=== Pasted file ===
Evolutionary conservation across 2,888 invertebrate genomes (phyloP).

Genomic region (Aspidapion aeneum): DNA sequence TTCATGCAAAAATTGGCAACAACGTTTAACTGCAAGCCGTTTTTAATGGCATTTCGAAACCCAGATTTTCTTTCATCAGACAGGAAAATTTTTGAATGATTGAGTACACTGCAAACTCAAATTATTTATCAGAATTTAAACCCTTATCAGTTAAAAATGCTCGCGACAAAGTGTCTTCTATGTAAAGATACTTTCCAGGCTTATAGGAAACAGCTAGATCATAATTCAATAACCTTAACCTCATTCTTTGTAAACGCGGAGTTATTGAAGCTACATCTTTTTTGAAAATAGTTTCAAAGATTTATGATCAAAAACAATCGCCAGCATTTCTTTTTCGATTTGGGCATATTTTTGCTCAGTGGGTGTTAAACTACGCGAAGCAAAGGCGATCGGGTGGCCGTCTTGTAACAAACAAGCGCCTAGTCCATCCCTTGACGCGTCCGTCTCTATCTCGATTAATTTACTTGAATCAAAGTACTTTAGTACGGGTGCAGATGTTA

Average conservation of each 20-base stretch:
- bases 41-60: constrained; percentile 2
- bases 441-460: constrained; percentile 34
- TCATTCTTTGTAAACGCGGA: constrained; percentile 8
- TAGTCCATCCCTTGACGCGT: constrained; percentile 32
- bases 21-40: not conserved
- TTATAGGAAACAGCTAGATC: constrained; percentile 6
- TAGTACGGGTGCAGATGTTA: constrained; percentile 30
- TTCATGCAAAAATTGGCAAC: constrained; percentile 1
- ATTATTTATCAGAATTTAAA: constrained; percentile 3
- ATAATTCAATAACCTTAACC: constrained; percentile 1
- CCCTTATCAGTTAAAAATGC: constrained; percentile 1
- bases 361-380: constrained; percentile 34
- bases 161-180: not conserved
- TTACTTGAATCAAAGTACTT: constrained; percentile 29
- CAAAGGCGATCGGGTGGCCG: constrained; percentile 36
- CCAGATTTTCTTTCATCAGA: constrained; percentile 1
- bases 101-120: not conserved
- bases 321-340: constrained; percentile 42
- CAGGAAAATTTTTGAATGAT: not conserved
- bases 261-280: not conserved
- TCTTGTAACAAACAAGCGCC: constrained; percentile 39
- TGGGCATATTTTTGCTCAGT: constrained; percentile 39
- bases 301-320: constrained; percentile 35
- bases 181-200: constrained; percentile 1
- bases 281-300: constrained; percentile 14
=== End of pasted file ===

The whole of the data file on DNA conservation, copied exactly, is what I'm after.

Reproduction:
Evolutionary conservation across 2,888 invertebrate genomes (phyloP).

Genomic region (Aspidapion aeneum): DNA sequence TTCATGCAAAAATTGGCAACAACGTTTAACTGCAAGCCGTTTTTAATGGCATTTCGAAACCCAGATTTTCTTTCATCAGACAGGAAAATTTTTGAATGATTGAGTACACTGCAAACTCAAATTATTTATCAGAATTTAAACCCTTATCAGTTAAAAATGCTCGCGACAAAGTGTCTTCTATGTAAAGATACTTTCCAGGCTTATAGGAAACAGCTAGATCATAATTCAATAACCTTAACCTCATTCTTTGTAAACGCGGAGTTATTGAAGCTACATCTTTTTTGAAAATAGTTTCAAAGATTTATGATCAAAAACAATCGCCAGCATTTCTTTTTCGATTTGGGCATATTTTTGCTCAGTGGGTGTTAAACTACGCGAAGCAAAGGCGATCGGGTGGCCGTCTTGTAACAAACAAGCGCCTAGTCCATCCCTTGACGCGTCCGTCTCTATCTCGATTAATTTACTTGAATCAAAGTACTTTAGTACGGGTGCAGATGTTA

Average conservation of each 20-base stretch:
- bases 41-60: constrained; percentile 2
- bases 441-460: constrained; percentile 34
- TCATTCTTTGTAAACGCGGA: constrained; percentile 8
- TAGTCCATCCCTTGACGCGT: constrained; percentile 32
- bases 21-40: not conserved
- TTATAGGAAACAGCTAGATC: constrained; percentile 6
- TAGTACGGGTGCAGATGTTA: constrained; percentile 30
- TTCATGCAAAAATTGGCAAC: constrained; percentile 1
- ATTATTTATCAGAATTTAAA: constrained; percentile 3
- ATAATTCAATAACCTTAACC: constrained; percentile 1
- CCCTTATCAGTTAAAAATGC: constrained; percentile 1
- bases 361-380: constrained; percentile 34
- bases 161-180: not conserved
- TTACTTGAATCAAAGTACTT: constrained; percentile 29
- CAAAGGCGATCGGGTGGCCG: constrained; percentile 36
- CCAGATTTTCTTTCATCAGA: constrained; percentile 1
- bases 101-120: not conserved
- bases 321-340: constrained; percentile 42
- CAGGAAAATTTTTGAATGAT: not conserved
- bases 261-280: not conserved
- TCTTGTAACAAACAAGCGCC: constrained; percentile 39
- TGGGCATATTTTTGCTCAGT: constrained; percentile 39
- bases 301-320: constrained; percentile 35
- bases 181-200: constrained; percentile 1
- bases 281-300: constrained; percentile 14